Taliban in tribal Pakistan: down but not out? August 26, 2009Posted by southasiamasala in : Kirpalani, Kunal P, Pakistan , trackback
Kunal P. Kirpalani
Latest BBC reports confirm the death of Tehrik-e-Taliban Pakistan (TTP) leader Baitullah Mehsood. Reports of his death have ignited an intense debate: is the TTP ’on the run’ from Pakistani government forces or is it biding its time and awaiting an opportunistic moment to return, just as it did in Afghanistan?
Prior to the hardening of the resolve of the Pakistani government, there were widespread fears of ‘talibanisation’ generated by the takeover of the strategically valued Swat and Buner districts in Northwest Frontier Province (NWFP). By March of this year, the Taliban were only about 150 km away from Islamabad. They were ramping up their annexation of tribal districts. It was taken as an indicator of a ‘doomsday’ scenario in which a moderate Muslim country would be overrun by Taliban militants intent on creating a regime similar to that of the repressive and backward Taliban-administered Afghanistan of the 1990s.
However, a concoction of international pressure (especially from the United States) and internal outcry from political, military and public circles motivated Zadari’s government to implement counter-terrorism measures against the ‘talibanisation’ plaguing tribal areas of FATA. Until recently, Islamabad neglected the domestic socio-political and economic affairs of the frontier areas. This neglect was in part a legacy of the policies of the British Raj. Successive Pakistani regimes, either military or civilian, intentionally continued the policy, fearing reprisals from the ethnically dominant and feared Pashtun tribes.
Unfortunately, such neglect has contributed to the rise of Islamist militancy in these lawless regions. They are experiencing the cultivation of extreme Deobandi-style madrassas, or Islamic religious schools, that contain thousands of male pupils. The primarily Pashtun students are often indoctrinated in Islamic fundamentalism and are readily available for recruitment by Islamist terrorist organizations. This problem is caused by inadequate governance from Islamabad; compounded by the spill-over of the Afghan-Soviet conflict and General Zia’s Islamicisation policies in the 1980s; and the overthrow of the Afghan-Taliban regime in 2001, which led to thousands of Taliban militants infiltrating Tribal Pakistan.
The Madrassa problem still continues, but at least it is now under scrutiny from Islamabad and the International Community. Already, Pakistan’s armed forces have flushed out most Taliban cadres from Swat and Buner, whilst conducting full-scale assaults in other districts of NWFP and FATA. TTP militants seem to be fleeing from the majority of Tribal districts and agencies. The TTP presence is currently confined mostly in South Wazirstan. TTP members are now fighting against government forces in a no-man’s-land battlefield between South Wazirstan and Tank, an agency in NWFP.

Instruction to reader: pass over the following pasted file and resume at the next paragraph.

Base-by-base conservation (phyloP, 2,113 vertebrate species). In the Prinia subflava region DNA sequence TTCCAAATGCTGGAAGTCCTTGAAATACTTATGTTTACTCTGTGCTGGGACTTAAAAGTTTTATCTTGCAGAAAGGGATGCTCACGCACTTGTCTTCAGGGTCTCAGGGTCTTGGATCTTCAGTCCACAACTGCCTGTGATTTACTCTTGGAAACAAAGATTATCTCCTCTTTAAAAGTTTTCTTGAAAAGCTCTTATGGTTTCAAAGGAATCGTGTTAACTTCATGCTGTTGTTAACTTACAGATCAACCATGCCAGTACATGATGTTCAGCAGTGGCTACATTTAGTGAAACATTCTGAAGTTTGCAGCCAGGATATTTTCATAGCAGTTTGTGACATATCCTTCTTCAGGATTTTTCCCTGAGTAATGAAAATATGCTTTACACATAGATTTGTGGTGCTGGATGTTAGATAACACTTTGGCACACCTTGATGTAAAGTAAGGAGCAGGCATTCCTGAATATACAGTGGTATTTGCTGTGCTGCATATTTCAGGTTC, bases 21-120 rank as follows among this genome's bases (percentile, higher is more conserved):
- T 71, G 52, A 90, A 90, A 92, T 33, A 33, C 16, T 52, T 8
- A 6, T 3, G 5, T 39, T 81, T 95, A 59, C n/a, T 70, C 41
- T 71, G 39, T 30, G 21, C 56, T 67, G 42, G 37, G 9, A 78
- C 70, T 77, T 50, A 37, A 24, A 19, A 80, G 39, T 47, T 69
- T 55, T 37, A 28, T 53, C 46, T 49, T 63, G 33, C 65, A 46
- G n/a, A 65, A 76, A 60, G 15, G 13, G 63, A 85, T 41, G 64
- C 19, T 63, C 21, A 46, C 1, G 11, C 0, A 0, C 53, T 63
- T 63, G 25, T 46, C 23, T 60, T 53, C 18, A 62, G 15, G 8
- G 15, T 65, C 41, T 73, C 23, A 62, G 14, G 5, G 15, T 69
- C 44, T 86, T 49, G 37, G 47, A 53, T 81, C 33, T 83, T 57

There has been talk that a final government push against the militants in South Wazirstan is imminent. Usually in FATA the government uses paramilitary forces to oppose the militants. However, on this occasion, the final push will likely consist of a mixture of ground-assault foot soldiers, artillery, tanks and air support from helicopter gunships and fighter jets.
Despite the talk of an imminent assault, Pakistani Lieutenant General Nadeem Ahmed states that an attack will not occur for several more months. According to him, government forces need to be revitalised after recent intensive fighting before they can initiate an effective attack.
Yet this does not mean that there is no drive from Islamabad to eradicate the TTP. The Zadari government is apparently determined to end this insurgency once and for all. It recognises that the TTP can potentially overthrow it and fragment the country.
But there is also the possibility that once FATA has been cleared of the TTP, the government will re-focus on India, especially on the Kashmir dispute. India has always been the focal point of Pakistani strategic thinking, even during the recent ‘talibanisation’ phase. In these circumstances, concern has been expressed that at least some of the government forces would withdraw from FATA, perhaps leading to a recrudescence of the TTP. However, this is unlikely to happen, as troops need be present in FATA and NWFP in order to prevent jihadist incursions from Afghanistan, where there is still a widespread Taliban insurgency.
Even if a significant military presence were retained in FATA, there is a good chance that that the TTP could make a comeback. It may appear to be on the ‘run’. But Baitullah Mehsood can be quickly replaced: already there is talk that Hakimullah Mehsood has replaced him. It is likely that the TTP could be strategically withdrawing from formerly controlled regions. Its leaders could be biding their time in South Wazirstan before conducting a widespread counterattack against government forces. Even if this were not the case, its cadres can still bomb schools and other infrastructure throughout NWFP in a classic terrorism campaign, just as occurred in Afghanistan in the years following the US invasion. Meanwhile, it is estimated that 30 to 35 thousand combatants are still available to wreak havoc on the 25.5 million residents in tribal Pakistan.